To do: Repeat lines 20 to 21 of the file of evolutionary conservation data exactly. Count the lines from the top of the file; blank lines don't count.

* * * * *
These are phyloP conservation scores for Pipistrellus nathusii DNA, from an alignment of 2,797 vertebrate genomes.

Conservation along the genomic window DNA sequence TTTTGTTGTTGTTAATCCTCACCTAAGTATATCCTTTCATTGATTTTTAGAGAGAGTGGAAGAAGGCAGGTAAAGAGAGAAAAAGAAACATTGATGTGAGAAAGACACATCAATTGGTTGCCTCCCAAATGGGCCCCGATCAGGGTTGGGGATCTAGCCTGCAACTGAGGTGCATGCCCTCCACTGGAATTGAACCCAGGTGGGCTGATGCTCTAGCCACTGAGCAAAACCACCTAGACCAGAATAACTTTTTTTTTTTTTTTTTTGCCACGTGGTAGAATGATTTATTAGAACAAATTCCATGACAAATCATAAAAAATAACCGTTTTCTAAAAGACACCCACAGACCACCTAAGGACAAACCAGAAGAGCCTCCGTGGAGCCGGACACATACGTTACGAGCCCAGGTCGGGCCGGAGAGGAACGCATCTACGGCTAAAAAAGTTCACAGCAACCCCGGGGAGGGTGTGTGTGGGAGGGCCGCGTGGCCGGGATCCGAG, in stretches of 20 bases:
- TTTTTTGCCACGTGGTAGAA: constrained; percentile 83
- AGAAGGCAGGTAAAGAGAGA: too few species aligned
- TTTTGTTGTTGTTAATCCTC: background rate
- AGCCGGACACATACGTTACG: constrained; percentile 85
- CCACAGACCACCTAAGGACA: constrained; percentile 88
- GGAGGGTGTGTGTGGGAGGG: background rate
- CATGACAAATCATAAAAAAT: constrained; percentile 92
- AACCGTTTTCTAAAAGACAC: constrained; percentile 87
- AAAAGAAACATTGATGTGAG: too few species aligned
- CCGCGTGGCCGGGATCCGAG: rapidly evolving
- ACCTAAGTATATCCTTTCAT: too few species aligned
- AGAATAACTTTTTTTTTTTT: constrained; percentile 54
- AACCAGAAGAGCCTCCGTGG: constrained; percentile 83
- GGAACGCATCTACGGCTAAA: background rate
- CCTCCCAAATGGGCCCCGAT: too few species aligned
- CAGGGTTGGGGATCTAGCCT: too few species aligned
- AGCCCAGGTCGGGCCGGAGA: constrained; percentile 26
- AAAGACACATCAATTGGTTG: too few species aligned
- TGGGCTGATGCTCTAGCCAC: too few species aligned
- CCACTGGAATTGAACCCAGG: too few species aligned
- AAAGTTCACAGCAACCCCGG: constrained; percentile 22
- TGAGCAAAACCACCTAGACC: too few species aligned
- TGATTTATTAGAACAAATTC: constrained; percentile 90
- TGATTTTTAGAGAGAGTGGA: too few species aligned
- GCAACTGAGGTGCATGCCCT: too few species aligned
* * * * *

- AAAGACACATCAATTGGTTG: too few species aligned
- TGGGCTGATGCTCTAGCCAC: too few species aligned